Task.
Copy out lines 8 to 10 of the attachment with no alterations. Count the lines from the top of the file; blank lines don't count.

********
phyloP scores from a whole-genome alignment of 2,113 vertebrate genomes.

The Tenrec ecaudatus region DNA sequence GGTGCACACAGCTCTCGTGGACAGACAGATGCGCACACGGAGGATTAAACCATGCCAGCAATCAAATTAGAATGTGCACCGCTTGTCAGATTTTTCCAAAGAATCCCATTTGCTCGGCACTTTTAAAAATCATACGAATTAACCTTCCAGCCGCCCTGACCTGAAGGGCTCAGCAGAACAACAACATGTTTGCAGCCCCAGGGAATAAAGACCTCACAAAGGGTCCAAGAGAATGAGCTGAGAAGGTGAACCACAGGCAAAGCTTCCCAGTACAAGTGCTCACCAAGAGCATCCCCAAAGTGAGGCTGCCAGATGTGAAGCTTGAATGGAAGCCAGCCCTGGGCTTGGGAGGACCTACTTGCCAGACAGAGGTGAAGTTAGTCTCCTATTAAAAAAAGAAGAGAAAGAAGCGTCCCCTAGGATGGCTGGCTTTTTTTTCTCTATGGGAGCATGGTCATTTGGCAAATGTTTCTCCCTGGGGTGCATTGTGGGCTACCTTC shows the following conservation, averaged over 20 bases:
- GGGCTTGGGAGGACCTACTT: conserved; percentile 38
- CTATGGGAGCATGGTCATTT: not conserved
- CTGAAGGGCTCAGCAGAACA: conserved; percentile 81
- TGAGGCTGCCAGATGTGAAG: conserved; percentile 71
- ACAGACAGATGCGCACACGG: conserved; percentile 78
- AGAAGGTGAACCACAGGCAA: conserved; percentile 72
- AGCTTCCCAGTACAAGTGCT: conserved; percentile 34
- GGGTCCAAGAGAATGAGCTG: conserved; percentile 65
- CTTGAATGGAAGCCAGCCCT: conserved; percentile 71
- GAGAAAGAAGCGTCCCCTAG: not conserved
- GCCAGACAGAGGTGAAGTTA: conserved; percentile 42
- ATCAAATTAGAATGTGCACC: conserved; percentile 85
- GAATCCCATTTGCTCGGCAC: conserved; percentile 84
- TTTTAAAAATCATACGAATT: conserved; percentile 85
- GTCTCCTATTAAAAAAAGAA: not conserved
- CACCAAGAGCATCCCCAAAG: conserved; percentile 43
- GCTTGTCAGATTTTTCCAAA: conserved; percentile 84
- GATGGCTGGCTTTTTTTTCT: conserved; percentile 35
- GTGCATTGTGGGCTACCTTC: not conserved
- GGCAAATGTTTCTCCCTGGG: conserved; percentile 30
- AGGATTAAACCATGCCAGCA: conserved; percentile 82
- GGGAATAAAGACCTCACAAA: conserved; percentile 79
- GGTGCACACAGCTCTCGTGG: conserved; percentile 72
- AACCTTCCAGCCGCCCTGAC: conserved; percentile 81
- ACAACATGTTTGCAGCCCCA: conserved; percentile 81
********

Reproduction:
- AGAAGGTGAACCACAGGCAA: conserved; percentile 72
- AGCTTCCCAGTACAAGTGCT: conserved; percentile 34
- GGGTCCAAGAGAATGAGCTG: conserved; percentile 65